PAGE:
progressive disc herniation model

Progressive Disc Herniation – Dynamic Disc Designs

Progressive disc herniation often occurs to the annulus  over the course of many individual injuries.

Disc herniation is now classified into protrusion, extrusion, sequestered as well as contained or not contained. It is often progressive in nature. It all begins with radial tears to the inner most annulus when the lemellae delaminate as the hydraulic stresses out compete the tensile strength between the endplates.

As the outer annulus is innervated, continued stress and tearing to the fibres can begin to reach the innervation of the disc. Repetitive flexion pushes the nucleus pulposus posterior into the sensitive outer third of the anulus. When this fissure becomes chronically spread apart, often granulation tissue forms around the tear causing intradiscal inflammation. It is now believed that disc innervation is similarly innervated like an organ with sympathetic nerves which is why it may lead to chronic spinal pain syndromes. When these nerves (sinuvertebral nerves) embedded in the posterior annulus are irritated from the stresses of the nucleus–often done in lumbar and cervical flexion– people often complain of morning stiffness.  This is a cardinal sign of degenerative disc.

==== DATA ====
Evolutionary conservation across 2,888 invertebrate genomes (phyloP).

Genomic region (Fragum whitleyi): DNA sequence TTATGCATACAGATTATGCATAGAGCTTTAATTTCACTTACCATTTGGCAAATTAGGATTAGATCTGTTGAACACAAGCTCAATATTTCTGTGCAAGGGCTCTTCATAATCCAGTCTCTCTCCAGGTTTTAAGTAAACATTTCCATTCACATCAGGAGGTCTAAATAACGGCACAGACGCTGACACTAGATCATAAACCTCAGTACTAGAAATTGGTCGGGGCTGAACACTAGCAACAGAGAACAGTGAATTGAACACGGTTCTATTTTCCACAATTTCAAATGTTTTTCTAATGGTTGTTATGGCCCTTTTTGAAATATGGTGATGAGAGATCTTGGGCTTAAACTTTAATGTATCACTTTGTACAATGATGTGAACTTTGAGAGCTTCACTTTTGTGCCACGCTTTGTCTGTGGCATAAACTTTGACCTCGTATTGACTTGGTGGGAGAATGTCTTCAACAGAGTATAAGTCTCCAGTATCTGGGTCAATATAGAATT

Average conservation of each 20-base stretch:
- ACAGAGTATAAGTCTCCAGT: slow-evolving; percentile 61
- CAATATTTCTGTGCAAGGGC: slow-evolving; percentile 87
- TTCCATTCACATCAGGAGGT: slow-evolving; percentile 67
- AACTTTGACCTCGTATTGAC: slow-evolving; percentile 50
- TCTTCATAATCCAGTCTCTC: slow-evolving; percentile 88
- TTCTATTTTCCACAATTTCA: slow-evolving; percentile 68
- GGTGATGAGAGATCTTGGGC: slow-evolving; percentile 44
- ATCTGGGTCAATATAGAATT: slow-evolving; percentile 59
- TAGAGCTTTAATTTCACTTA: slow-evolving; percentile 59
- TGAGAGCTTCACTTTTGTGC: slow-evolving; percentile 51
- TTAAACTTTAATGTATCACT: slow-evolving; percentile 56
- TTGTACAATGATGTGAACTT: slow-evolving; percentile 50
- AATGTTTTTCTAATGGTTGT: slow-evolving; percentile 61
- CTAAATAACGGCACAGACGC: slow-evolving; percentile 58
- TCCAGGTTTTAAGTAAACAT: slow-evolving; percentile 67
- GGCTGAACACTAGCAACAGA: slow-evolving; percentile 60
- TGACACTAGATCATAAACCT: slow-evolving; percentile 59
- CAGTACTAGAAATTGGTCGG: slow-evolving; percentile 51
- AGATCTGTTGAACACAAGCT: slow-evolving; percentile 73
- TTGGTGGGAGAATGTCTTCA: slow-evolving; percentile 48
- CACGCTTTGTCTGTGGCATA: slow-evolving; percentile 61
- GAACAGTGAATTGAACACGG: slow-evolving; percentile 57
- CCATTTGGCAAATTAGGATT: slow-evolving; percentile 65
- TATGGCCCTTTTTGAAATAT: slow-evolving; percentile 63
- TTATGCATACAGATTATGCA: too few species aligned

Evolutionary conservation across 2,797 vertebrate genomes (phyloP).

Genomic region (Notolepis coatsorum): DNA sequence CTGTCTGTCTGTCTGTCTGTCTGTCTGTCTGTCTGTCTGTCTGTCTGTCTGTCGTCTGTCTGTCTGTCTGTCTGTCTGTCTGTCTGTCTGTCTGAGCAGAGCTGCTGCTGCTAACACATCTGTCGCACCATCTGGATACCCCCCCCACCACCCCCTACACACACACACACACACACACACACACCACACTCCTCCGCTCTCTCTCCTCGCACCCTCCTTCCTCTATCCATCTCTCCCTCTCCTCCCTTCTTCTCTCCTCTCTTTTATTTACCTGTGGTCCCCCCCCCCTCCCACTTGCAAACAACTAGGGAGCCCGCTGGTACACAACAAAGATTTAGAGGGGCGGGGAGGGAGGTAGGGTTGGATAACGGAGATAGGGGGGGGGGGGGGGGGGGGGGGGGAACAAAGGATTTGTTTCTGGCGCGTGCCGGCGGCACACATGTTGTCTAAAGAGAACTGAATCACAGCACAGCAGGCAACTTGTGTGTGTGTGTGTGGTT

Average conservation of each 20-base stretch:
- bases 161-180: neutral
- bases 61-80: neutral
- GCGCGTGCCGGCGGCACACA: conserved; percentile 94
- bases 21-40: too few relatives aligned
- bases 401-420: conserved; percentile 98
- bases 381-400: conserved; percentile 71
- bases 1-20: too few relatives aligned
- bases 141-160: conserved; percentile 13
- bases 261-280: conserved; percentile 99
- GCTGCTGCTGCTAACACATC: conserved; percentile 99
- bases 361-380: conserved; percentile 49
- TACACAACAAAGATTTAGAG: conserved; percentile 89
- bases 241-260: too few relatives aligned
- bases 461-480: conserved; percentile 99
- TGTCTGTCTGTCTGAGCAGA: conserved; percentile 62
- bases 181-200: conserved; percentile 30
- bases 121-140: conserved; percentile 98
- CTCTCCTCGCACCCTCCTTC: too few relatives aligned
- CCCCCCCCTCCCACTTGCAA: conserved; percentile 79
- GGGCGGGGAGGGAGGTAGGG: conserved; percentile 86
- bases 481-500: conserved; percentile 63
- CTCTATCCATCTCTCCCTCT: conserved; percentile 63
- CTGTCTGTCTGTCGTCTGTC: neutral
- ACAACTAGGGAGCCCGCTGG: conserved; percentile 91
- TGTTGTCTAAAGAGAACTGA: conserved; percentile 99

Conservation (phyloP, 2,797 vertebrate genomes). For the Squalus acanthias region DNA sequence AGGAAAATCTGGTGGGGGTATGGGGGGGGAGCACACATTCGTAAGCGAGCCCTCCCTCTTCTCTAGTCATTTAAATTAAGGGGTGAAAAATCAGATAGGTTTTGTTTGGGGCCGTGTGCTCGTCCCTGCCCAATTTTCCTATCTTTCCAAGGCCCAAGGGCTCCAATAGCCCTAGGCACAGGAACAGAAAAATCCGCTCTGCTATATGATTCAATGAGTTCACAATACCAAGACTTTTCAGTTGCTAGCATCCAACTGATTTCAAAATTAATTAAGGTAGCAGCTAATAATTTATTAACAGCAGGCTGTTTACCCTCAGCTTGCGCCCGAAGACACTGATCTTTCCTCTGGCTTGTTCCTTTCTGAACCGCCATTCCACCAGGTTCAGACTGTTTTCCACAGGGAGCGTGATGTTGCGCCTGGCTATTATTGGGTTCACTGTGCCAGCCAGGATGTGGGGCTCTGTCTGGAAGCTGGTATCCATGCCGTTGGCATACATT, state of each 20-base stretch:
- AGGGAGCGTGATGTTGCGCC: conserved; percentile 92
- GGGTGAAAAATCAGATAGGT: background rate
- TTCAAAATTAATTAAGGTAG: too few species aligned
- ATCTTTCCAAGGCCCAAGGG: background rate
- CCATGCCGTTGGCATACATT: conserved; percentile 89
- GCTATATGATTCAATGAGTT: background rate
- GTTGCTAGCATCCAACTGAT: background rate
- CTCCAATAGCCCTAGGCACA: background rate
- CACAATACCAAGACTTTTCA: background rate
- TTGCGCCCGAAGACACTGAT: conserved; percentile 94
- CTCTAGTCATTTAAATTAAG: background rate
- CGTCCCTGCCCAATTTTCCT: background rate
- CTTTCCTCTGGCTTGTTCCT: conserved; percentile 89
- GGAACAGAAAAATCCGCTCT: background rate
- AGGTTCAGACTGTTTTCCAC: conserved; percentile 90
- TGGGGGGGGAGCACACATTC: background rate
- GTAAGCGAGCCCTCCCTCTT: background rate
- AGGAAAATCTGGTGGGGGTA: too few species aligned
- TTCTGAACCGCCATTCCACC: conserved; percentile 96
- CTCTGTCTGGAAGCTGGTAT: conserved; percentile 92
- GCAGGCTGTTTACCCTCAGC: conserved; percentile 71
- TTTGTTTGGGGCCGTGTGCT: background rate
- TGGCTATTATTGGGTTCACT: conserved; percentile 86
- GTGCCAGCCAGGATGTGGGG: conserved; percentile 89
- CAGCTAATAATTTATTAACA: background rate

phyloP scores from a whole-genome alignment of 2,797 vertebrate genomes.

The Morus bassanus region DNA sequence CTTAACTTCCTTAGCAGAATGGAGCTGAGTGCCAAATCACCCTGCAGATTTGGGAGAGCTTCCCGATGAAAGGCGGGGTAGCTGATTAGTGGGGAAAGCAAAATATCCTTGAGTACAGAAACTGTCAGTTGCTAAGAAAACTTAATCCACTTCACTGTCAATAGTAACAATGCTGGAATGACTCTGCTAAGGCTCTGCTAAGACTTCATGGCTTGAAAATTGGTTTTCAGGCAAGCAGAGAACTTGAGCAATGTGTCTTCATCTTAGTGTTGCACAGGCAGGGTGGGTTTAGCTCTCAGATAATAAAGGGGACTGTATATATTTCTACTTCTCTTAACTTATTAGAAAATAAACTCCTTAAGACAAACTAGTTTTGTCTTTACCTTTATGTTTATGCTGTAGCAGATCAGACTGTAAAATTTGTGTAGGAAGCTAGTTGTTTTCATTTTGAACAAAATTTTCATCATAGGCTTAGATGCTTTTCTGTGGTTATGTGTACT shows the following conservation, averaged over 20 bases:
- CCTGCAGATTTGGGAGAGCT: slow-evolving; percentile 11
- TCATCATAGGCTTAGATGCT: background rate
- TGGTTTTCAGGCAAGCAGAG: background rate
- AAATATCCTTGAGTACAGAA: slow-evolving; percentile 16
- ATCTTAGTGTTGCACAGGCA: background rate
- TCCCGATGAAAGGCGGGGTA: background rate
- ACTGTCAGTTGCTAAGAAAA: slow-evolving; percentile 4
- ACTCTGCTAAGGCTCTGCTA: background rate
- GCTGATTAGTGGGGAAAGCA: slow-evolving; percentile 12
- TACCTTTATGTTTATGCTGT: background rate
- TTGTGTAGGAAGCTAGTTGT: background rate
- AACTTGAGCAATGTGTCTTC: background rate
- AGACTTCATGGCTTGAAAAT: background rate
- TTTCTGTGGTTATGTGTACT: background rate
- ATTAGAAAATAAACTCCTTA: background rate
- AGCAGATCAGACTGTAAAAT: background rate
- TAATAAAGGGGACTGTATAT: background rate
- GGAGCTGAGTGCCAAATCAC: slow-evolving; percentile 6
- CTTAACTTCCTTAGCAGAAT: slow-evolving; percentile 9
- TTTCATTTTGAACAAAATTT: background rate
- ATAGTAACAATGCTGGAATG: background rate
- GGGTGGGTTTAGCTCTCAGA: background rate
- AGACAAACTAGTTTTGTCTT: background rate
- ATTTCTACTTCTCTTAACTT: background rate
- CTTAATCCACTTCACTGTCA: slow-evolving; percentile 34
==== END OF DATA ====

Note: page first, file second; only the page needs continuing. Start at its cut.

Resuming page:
Dynamic Disc Designs manufactures models that provide the practitioner with models to describe a patient’s spinal symptoms. Whether the concept of nerve root entrapment due to extrusion requires surgery, or the patient is experiencing facetogenic pain due to disc height loss and would respond to manipulation, or the patient has a symptoms of stenosis due to a thickened ligamentum flavum and experiences bilateral leg symptoms after a period of walking, these new dynamic models are helpful in the connecting what doctors know and what patients are often confused about.  ddd hopes to build better doctor patient communication through more effective spine education for all spine professionals.

Dr. Jerome Fryer, the founder of ddd, has been lecturing on topics of education to professionals to help improve outcomes for spine.